Most people understand LinkedIn is a powerful tool in seeking out jobs. But so many only use it to the extent of applying for jobs. Particular clicking hundreds of LinkedIn Easy Apply. Asking for consideration is only a fraction of the process. Once you are considered, do you really show your value? Even more powerful, what does your profile tell recruiters?
Here are my tips for telling recruiters and hiring managers the right info for your goals…
1. Profile Photo!
I can’t emphasis step one enough. Every recruiter I’ve ever talked to has the same rule:
no photo = no consideration
It is that simple. You can write the most amazing profile description, but without a photo, you are out!
I realize this bothers some people. Some feel like a photo promotes discrimination or maybe they don’t like how they look in photos or maybe they didn’t think it was that important. Regardless of where you fall, the photo is a glimpse into your personality and essentially your brand. Are you a traditional suit and tie with a professional portrait or are you presenting yourself as an adventurer? Your photo gives insights into who you are and what you want.
When choosing a photo, think like a marketer. Who do you want to attract? Are you wearing the clothes you would like to wear to work? Can we identify you in person accurately from your photo? Your photo reflects your brand so take the time to do it right.
2. Background Photo!
Just like your profile photo is part of your brand, the banner photo is an extension of that brand. For instance, I am a city person. I would be hard pressed to live in an area without being either directly in a city or within a very close distance to a city. So my background is a city skyline. If you are a digital designer, take this opportunity to show off your skills! Your background banner demonstrates your creativity, your personality, and in many ways gives insight into what you want for a workplace culture.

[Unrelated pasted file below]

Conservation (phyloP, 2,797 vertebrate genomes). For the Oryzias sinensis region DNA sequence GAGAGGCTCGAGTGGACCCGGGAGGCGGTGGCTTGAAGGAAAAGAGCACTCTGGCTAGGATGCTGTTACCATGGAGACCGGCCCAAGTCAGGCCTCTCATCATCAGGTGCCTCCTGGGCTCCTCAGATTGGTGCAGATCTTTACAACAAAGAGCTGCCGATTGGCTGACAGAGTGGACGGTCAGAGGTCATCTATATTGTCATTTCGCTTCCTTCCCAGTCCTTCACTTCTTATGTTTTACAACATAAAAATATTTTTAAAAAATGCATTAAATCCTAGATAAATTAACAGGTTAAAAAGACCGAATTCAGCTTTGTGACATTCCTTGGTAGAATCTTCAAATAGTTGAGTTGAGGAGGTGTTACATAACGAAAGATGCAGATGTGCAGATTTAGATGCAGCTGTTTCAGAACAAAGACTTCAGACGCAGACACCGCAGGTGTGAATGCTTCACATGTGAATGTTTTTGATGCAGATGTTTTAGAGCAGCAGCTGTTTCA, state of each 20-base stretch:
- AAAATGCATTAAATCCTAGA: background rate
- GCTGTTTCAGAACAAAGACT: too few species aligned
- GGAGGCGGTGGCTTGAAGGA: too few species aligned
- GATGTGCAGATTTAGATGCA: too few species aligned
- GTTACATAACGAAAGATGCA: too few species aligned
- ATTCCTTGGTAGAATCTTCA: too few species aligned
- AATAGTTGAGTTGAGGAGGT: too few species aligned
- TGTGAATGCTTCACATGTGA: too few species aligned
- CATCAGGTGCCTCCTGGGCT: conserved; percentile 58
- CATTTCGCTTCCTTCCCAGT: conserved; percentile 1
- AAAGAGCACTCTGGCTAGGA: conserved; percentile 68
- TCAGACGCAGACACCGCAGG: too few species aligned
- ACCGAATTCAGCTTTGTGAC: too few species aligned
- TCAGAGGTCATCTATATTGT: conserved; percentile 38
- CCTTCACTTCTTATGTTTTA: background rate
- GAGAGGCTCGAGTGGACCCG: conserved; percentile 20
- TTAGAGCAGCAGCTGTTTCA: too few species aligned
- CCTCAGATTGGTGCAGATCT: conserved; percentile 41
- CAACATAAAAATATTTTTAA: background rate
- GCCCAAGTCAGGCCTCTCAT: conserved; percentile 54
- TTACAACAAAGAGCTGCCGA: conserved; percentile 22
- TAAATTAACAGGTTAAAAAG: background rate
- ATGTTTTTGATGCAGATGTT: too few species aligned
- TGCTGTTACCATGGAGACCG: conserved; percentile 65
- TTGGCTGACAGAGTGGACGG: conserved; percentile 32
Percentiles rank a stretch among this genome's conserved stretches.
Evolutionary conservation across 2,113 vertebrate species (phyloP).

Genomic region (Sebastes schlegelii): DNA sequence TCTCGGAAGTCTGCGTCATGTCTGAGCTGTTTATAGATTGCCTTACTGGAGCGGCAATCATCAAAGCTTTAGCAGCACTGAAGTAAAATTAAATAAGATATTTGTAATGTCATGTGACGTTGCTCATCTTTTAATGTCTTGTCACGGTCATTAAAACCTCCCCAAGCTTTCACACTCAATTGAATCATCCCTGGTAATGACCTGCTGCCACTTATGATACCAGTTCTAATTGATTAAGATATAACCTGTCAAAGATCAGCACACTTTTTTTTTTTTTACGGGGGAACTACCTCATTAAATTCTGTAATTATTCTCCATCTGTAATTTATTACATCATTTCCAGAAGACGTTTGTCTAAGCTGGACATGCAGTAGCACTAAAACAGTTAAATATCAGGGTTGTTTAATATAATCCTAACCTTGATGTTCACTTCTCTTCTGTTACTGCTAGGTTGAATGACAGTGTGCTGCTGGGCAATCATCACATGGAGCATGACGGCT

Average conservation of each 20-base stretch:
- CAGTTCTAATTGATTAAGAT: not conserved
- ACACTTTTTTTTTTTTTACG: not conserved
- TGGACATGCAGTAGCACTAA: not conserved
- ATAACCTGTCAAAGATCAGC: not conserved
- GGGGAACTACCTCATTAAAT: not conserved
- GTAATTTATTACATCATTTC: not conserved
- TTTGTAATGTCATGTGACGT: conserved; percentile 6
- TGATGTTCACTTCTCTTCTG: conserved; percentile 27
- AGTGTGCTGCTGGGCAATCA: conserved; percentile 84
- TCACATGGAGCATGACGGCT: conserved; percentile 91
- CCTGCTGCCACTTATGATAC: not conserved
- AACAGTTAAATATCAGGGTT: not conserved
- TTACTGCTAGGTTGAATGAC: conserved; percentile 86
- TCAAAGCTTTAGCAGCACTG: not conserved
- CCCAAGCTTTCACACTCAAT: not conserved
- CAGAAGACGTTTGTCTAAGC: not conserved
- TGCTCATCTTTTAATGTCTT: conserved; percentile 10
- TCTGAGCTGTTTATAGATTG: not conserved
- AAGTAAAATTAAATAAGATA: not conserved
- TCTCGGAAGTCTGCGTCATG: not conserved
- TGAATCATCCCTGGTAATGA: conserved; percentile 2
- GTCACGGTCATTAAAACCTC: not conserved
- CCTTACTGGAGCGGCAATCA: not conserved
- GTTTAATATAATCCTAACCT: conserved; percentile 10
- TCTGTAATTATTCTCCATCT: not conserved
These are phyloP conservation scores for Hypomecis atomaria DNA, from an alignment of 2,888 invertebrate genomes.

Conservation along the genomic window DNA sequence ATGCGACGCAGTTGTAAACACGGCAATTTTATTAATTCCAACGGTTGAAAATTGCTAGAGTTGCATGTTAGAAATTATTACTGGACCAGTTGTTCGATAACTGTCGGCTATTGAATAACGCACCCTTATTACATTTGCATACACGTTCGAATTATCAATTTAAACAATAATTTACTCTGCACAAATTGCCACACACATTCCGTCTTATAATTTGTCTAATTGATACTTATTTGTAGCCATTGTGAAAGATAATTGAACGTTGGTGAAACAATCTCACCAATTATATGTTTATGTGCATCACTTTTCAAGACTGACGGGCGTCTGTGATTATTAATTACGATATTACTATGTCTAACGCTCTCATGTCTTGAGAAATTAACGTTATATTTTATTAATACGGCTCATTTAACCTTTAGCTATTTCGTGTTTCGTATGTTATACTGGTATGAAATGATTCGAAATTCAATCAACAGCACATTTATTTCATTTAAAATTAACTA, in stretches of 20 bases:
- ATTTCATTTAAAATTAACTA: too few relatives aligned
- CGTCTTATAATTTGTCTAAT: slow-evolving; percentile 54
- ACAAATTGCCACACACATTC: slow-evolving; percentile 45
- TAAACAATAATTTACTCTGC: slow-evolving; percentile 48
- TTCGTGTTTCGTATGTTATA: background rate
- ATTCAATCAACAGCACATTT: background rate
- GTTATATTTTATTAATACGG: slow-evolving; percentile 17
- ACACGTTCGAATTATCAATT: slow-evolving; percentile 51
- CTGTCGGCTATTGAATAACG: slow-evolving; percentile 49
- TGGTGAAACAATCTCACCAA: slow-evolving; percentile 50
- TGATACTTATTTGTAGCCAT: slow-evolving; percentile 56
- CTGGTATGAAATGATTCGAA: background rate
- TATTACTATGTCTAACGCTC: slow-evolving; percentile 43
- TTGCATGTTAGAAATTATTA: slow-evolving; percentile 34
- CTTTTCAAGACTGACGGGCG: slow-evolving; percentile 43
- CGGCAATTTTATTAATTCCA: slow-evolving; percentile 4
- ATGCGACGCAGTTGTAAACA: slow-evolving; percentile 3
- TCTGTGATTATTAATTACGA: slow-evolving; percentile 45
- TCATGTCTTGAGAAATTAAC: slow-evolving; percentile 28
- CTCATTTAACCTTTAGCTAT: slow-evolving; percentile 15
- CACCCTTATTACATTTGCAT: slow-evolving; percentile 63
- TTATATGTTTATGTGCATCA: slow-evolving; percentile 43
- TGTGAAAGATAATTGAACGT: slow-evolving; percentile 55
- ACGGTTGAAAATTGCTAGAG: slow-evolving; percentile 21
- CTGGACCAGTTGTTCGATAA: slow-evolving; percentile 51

3. Your Summary!
Your LinkedIn profile is NOT your resume. The summary isn’t a statement about what job you want or what job you have. It is your story. What have you done, learned, liked…how you professionally or even personally became who you are today. This unique feature in LinkedIn is one of the most powerful reasons recruiters value LinkedIn over the resume. So use it!
4. Functional Title vs Payroll Title!
This is a confusing aspect for many people. So often these days, companies have vague job titles that are more of a payroll indicator than something reflecting the actual job duties. I spoke with someone recently who has been managing, coaching, and making strategic decisions for both sales and marketing, YET his actual job title was “account manager.” When the job and the function don’t match, give your functional and actual job title on your LinkedIn. Otherwise, you can be missing out on opportunities.
5. Job Description!
Similar to your summary, your job description on your LinkedIn should be different than your resume. The resume is a brief summary. It is often skimmed and should have bullets to guide the reader. Your LinkedIn is your professional profile. It is not a summary, but rather a comprehensive understanding of your professional background. Whenever I see things like “responsible for…” “duties include…” etc…I move on. Because I don’t care what you were supposed to do in a job role. I care about what you ACTUALLY did. Tell people your experience in your words. Share what you learned, what you liked, and what you valued. If it is appropriate, maybe share why you left or moved forward.
6. Manage Your Keywords!
If you are considering a job change or even a career change, you are going to want to be found by the right recruiters. This means managing your keywords like an SEO master.